A Japanese surgeon claims that video games can damage thebrain. Akio Mori, a cranial nerve specialist at NihonUniversity College of Humanities and Sciences in Tokyo, sayshe?s concerned about the impact of video games on children’sbrains, after he recorded a lack of beta brainwave activityin young people who played them frequently.

He says this shows the children were barely using thefrontal regions of their brains, which are important foremotional processing, planning and self-control. “If levelsof beta brainwaves are very low, people get angry easily andhave difficulty in concentrating,” Mori says.
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Professional musicians have more gray matter in the part of the brain that processes music. This may explain why some people seem to be born musicians, while the rest of us struggle with piano lessons. But scientists aren?t sure whether some people are born with the extra gray matter, or if it?s developed over years of practicing an instrument. Also, did great musicians like Mozart have more gray matter than rock musicians do today?
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Professor Andrew Newberg, of the University of Pennsylvania, measures prayer. He invites Buddhists and Franciscan nuns to meditate and pray in a secluded room. At the peak of their devotions, he injects a tracer that travels to their brains and reveals brain activity at the moment of transcendence.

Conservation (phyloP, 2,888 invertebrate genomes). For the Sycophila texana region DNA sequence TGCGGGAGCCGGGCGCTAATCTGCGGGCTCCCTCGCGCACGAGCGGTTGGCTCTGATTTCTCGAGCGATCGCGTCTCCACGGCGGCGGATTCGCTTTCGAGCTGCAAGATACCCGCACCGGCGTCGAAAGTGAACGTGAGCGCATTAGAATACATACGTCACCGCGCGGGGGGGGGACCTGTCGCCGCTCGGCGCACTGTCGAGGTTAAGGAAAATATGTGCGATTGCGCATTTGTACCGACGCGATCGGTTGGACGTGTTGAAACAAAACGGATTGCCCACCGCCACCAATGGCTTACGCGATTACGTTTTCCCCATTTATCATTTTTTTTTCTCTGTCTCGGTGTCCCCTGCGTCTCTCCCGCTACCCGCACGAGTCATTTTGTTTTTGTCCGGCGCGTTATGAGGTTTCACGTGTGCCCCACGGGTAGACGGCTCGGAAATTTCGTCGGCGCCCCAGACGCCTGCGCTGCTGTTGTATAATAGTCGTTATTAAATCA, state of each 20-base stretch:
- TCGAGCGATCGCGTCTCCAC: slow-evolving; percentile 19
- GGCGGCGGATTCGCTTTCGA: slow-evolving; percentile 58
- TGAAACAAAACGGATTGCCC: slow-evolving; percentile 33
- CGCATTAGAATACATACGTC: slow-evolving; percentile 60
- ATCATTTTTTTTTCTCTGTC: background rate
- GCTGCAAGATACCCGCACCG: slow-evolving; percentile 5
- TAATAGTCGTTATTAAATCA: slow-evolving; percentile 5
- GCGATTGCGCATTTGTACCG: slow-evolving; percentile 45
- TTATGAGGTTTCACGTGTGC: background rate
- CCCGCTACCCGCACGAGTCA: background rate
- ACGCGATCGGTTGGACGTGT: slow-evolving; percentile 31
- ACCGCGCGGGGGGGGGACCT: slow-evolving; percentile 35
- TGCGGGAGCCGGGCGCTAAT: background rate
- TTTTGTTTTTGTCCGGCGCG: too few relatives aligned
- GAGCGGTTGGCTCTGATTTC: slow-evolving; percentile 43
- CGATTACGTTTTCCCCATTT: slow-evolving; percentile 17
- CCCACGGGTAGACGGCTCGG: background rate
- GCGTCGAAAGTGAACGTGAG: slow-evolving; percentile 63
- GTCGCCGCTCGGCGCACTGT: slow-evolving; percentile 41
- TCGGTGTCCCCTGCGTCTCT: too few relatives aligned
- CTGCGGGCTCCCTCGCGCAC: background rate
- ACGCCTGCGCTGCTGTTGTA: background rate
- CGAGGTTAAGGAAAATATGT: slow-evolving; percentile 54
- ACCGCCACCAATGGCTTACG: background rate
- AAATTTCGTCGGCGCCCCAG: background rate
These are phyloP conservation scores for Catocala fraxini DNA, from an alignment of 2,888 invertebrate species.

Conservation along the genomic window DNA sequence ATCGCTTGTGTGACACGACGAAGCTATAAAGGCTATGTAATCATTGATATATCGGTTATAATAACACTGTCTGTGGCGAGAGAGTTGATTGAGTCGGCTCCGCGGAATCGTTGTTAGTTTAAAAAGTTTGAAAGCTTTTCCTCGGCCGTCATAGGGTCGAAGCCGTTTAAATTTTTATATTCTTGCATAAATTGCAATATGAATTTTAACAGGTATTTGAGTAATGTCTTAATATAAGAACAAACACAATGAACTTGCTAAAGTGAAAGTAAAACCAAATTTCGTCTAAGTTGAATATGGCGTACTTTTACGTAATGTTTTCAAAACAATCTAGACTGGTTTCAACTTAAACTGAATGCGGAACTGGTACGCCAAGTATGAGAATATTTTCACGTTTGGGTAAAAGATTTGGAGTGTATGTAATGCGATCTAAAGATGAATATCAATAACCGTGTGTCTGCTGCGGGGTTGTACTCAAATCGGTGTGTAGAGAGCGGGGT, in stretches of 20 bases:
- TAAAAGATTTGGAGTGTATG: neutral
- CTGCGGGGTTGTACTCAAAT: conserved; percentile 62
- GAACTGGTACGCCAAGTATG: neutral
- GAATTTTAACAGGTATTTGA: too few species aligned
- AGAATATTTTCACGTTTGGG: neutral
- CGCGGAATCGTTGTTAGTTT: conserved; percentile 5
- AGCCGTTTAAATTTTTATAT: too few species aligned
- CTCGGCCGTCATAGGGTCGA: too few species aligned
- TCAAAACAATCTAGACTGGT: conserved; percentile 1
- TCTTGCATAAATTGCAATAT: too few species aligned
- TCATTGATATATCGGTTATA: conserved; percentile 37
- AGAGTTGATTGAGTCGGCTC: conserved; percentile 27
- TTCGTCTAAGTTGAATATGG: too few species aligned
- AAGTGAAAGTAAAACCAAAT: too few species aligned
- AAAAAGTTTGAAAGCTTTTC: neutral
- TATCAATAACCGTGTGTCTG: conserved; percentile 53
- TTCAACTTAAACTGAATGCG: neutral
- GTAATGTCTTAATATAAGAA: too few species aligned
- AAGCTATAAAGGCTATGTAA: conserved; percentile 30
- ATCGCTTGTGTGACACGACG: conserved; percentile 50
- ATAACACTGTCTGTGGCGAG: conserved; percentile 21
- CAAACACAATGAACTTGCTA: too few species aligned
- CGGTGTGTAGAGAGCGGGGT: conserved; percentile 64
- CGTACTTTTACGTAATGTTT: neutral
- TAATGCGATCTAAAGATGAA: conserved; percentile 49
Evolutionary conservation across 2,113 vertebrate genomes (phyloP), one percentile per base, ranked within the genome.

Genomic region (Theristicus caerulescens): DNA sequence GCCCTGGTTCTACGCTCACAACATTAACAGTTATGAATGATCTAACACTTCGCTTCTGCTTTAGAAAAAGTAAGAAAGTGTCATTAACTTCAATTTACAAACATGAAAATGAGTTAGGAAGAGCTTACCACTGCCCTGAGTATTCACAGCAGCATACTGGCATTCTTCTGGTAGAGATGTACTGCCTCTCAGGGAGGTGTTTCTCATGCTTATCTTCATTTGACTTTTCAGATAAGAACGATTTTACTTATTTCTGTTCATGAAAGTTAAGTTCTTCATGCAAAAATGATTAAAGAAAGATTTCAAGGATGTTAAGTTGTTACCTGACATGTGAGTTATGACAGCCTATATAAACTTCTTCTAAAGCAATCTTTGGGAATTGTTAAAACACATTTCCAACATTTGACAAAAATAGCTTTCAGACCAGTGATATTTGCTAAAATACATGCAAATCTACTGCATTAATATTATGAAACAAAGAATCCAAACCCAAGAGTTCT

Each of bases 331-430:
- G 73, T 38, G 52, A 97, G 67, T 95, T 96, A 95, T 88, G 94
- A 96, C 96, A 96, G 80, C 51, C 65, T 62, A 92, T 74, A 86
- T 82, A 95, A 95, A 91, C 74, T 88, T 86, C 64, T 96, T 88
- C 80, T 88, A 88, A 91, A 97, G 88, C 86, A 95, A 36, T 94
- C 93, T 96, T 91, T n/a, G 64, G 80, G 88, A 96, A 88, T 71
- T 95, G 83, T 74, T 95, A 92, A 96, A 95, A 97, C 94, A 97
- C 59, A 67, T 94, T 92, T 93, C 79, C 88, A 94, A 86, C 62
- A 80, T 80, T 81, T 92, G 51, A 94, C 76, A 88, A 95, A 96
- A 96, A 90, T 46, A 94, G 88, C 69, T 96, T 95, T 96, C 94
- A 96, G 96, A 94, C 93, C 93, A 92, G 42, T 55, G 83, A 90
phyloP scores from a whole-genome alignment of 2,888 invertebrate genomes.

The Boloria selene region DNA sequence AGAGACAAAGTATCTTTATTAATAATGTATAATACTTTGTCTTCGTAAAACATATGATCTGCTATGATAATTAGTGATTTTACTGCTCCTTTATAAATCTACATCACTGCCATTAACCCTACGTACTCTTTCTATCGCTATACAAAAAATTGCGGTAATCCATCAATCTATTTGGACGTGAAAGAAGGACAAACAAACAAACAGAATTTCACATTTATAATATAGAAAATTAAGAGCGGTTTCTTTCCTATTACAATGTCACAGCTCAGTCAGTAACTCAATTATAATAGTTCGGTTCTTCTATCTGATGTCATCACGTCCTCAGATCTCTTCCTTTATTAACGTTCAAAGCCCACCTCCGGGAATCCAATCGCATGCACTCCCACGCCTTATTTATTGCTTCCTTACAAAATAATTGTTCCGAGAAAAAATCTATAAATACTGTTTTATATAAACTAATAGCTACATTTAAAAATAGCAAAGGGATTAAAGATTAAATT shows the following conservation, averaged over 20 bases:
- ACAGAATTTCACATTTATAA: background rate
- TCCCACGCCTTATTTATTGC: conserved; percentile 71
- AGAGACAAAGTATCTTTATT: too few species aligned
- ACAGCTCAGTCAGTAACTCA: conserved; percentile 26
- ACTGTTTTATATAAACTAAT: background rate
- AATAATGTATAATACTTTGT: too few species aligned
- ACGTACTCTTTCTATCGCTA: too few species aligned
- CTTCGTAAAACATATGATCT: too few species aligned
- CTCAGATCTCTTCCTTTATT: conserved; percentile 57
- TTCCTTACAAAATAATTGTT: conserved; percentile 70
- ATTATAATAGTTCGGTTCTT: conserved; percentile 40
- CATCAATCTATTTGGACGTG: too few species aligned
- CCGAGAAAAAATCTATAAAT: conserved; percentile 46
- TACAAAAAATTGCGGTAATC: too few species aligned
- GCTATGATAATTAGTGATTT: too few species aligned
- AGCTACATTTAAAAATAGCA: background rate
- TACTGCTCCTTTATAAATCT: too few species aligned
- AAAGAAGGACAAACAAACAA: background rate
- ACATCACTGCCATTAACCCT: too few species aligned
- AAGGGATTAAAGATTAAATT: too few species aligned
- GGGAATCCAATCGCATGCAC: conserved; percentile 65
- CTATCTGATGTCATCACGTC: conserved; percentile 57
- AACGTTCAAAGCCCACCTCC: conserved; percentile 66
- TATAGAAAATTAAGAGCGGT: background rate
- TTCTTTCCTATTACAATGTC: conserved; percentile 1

He has found that there is a small region near the back of the brain that constantly calculates a person?s sense of where the body ends and the world begins. During intense prayer or meditation, for unknown reasons, this region becomes a quiet oasis of inactivity as the person becomes ?one? with the universe.
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Everything that makes us “human” is thought to be contained in a part of our brains the size of a billiard ball.Researchers who study the brain say they think they have found the part of it that sets us apart from other primates.

Putting ourselves in others’ shoes, or understanding what others may be thinking, is what scientists consider to be thebasis of socialization, which is what makes us human. We can feel empathy and sympathy for others. Humans also have asense of humor and can detect when other people are being sarcastic or-at times-deceptive.

Dr. Donald Stuss, one of the world’s experts on the brain, found that these functions are all concentrated inside asmall region within the frontal lobes.
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